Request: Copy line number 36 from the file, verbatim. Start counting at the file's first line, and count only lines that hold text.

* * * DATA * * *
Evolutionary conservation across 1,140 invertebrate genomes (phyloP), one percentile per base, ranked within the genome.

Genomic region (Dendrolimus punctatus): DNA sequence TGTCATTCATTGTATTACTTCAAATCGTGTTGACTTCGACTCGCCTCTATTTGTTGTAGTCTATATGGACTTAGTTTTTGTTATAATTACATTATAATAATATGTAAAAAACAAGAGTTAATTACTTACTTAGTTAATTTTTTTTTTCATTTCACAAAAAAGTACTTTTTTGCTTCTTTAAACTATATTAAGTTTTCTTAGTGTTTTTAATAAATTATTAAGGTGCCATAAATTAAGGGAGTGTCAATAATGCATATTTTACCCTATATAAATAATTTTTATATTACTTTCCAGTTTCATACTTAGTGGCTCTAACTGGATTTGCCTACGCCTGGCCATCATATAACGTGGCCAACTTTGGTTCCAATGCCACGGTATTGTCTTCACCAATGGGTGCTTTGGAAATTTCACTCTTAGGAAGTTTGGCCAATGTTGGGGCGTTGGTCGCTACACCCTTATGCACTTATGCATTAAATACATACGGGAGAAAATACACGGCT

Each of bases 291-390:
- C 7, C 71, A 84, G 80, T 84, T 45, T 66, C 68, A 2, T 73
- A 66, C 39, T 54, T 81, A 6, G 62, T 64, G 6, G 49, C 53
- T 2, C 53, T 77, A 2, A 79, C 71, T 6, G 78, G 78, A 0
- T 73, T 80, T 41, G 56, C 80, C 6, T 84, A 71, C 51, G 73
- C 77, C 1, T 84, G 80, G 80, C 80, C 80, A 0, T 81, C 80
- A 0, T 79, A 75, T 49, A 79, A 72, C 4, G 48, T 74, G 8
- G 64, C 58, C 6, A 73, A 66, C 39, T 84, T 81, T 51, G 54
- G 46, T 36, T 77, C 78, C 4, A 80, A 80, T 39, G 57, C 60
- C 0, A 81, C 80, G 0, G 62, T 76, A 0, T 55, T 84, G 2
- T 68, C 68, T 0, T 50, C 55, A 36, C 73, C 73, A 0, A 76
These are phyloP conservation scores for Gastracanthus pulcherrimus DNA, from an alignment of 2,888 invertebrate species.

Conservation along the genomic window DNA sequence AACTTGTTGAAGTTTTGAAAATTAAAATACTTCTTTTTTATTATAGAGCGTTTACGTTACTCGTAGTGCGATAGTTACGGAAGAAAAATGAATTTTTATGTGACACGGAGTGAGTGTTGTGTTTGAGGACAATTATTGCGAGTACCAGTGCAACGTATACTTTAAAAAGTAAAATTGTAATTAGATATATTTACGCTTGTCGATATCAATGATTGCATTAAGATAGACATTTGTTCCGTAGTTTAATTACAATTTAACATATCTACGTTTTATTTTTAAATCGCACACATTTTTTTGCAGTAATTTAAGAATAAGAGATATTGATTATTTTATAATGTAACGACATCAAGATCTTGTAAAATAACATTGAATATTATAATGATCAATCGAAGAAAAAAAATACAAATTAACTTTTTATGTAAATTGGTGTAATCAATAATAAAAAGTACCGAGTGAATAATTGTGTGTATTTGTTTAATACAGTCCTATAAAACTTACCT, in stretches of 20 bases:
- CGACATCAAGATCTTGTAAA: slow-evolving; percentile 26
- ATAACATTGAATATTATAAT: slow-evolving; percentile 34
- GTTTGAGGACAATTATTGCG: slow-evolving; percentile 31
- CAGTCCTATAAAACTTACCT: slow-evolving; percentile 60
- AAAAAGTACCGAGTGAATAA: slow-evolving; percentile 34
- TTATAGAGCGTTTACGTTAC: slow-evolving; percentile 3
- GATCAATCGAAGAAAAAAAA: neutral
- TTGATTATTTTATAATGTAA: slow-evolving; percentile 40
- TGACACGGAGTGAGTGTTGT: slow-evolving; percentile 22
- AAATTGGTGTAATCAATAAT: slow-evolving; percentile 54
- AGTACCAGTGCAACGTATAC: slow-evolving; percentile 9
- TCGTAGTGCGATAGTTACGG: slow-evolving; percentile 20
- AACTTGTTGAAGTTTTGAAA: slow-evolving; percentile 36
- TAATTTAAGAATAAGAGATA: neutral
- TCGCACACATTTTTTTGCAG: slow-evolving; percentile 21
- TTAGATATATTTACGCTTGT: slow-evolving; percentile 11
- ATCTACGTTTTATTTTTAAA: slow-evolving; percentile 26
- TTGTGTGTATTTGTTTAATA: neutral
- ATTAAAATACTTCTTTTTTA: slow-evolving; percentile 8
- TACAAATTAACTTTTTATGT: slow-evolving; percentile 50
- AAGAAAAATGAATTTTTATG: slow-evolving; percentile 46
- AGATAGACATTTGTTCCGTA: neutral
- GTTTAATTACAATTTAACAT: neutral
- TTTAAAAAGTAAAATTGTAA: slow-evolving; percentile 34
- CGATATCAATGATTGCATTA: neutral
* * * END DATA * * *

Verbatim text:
- AAGAAAAATGAATTTTTATG: slow-evolving; percentile 46